• DC

    Ah…the morality of sexuality…a bit like beauty, in the eye of the beholder and entering into a debate about it is like walking into a mindfield. Opinion breaks into millions of pieces.

    His electoral platfrom broke away from under him like cracked ground in blistering heat.

  • Roy Walsh

    Norris is a member of an Oireachtas but, unlike Deputies who are returned by constituents, Norris represents only a few Irish students/graduates of one third level institution, this is the fallacy of O’Tooles argument and the problem with our Bunreacht, we must use this whole matter positively to reform the Seanad to provide its proper function on behalf of all our citizens rather than permitting a few elites to have an input to the legislative process denied to other citizens.

  • separatesix

    I take little interest in the likes of Norris, to me he seems strange
    almost like some kind of 19th century English dandy, I’m surprised he’s so popular with the little Irelanders.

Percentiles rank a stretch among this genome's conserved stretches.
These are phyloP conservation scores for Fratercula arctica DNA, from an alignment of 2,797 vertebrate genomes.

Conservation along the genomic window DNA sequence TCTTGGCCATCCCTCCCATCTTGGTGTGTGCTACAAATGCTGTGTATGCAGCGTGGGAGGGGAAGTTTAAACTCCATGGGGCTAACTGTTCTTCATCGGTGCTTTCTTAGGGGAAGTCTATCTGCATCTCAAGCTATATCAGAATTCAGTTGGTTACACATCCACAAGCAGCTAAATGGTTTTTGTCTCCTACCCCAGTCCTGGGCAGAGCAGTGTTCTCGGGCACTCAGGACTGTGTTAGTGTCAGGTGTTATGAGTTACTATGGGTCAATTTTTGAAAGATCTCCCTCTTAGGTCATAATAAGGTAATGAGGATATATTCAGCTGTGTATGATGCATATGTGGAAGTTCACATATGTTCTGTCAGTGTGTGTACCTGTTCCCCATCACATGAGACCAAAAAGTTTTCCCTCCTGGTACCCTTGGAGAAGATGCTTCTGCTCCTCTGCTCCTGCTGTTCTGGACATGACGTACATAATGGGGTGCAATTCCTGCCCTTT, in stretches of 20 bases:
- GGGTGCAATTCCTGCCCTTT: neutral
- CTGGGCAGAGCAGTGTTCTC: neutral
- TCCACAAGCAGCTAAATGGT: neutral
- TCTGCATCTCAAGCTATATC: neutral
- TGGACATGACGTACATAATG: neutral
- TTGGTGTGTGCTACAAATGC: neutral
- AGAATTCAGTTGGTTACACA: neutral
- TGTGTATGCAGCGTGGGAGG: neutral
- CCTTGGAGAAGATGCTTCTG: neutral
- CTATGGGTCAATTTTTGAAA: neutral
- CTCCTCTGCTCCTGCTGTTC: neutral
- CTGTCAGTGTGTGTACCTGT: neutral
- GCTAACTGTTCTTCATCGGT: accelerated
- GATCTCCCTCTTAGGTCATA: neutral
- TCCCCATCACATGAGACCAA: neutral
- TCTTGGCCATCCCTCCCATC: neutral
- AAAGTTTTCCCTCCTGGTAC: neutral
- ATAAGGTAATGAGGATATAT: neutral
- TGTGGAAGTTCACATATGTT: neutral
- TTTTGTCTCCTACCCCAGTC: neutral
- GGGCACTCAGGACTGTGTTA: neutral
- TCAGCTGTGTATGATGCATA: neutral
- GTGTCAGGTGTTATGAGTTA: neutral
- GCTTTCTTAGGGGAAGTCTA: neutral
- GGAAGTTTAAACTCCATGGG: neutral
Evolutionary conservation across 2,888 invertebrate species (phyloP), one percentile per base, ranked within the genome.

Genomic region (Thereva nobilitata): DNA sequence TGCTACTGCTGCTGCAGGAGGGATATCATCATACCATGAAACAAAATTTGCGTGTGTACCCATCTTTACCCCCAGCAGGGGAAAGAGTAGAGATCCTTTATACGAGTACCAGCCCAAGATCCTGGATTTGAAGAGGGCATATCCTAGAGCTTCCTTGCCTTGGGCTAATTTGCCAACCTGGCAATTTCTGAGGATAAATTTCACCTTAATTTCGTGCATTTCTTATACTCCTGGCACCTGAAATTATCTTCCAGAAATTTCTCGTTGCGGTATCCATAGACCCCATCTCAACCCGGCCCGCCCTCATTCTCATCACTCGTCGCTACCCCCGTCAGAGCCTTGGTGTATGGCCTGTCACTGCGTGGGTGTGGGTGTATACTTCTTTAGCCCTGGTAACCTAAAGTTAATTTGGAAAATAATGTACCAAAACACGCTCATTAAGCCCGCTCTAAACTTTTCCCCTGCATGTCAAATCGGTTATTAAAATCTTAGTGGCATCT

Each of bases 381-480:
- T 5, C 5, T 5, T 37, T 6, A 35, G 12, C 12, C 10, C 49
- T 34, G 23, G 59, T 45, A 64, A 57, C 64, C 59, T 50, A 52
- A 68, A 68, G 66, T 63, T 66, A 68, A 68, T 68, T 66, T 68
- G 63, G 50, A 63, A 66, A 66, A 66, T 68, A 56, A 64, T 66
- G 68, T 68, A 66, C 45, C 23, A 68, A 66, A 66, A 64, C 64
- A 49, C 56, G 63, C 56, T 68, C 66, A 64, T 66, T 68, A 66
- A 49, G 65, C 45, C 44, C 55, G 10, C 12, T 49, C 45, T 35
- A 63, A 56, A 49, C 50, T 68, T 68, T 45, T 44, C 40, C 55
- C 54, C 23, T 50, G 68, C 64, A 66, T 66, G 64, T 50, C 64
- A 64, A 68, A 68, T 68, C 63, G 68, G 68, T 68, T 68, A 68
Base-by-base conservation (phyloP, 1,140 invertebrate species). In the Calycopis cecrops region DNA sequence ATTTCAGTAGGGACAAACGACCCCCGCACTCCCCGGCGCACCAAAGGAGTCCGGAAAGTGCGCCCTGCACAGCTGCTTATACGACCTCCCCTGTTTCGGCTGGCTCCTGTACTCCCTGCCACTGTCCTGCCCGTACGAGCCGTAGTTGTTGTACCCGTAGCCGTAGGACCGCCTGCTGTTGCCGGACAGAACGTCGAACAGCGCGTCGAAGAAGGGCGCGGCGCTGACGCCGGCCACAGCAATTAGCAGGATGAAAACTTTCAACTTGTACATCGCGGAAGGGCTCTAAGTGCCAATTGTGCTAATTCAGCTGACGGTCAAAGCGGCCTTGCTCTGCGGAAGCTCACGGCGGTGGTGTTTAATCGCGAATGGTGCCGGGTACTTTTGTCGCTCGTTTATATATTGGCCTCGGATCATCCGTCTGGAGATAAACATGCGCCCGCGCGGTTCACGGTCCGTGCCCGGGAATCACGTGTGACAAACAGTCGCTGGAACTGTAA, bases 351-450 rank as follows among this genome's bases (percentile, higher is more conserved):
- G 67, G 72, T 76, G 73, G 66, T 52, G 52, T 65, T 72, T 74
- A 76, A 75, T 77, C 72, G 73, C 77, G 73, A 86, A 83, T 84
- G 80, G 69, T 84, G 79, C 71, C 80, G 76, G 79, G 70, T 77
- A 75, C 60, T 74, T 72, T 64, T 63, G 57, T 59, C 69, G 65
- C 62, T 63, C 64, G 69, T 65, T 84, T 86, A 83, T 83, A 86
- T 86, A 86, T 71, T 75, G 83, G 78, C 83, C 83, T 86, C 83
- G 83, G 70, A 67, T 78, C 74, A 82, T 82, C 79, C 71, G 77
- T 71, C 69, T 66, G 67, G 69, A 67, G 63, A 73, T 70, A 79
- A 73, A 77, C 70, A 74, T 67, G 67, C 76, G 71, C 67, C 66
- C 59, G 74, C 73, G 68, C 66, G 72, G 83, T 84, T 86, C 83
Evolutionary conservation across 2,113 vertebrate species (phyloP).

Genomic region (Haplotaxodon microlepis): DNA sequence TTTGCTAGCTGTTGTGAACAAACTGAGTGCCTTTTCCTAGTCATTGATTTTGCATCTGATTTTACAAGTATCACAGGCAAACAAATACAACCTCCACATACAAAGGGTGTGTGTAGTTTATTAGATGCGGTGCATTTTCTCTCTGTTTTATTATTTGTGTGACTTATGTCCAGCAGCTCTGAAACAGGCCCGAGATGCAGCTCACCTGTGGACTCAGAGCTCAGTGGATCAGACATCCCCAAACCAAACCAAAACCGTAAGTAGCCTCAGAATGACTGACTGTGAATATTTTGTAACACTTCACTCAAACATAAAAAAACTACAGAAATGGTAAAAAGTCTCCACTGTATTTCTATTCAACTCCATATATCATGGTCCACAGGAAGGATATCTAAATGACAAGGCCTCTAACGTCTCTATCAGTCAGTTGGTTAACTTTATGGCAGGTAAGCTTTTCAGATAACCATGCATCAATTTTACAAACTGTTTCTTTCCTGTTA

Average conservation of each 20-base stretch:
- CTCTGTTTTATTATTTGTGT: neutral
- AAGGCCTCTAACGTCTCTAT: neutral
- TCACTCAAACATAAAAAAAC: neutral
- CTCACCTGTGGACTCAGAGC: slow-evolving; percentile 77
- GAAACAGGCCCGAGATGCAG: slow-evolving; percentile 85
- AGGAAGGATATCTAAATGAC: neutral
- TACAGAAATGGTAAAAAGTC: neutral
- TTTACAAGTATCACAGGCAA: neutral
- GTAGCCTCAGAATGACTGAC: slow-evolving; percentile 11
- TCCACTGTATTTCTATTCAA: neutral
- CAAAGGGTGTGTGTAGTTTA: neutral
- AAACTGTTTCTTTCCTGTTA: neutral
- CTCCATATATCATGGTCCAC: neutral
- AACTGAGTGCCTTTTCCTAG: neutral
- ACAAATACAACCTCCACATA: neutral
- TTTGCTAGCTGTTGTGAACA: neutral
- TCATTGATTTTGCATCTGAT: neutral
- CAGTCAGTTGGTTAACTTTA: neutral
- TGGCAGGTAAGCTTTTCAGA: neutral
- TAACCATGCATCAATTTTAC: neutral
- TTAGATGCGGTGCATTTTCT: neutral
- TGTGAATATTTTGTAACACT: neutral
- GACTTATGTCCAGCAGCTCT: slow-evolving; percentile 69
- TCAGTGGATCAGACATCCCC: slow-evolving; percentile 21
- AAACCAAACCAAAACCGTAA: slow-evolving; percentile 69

• Charminator

    Roy Walsh – the elites in the Irish political system need no university votes to perpetuate their existence. The political system has done that very well as it is, just look at the number of families that have dominated the Dail since the establishment of the State – and of course all with the approving votes of the People.

    But I do agree reform of the Seanad is sorely needed, perhaps even abolition. We already have a generous form of representation in the Dail: unless the Seanad can be fixed in a way which returns some form of independent thinking, removed from the party machines, then it’s hardly got a unique purpose. Strangely, the university senators have often fulfilled this independent and deliberative function in a particularly satisfactory way, as opposed to the dual retirement home and creche functions which our political parties have ascribed to it.

  • Let’s hope Dana doesn’t get to the Aras. she’s just announced she’s standing in the race, but is way too rightwing and reactionary, and would take the Presidency way back to pre Mary Robinson era.

  • Rory Carr

    Would you prefer someone trendy and cool, Madras?

    Jedward perhaps? Or maybe Dustin the Turkey if we are to have Eurovison candidates in the running.

  • Definitely none of those, Roy. Just someone a bit to the left of Mary kenny or that Dudley Edwards wan.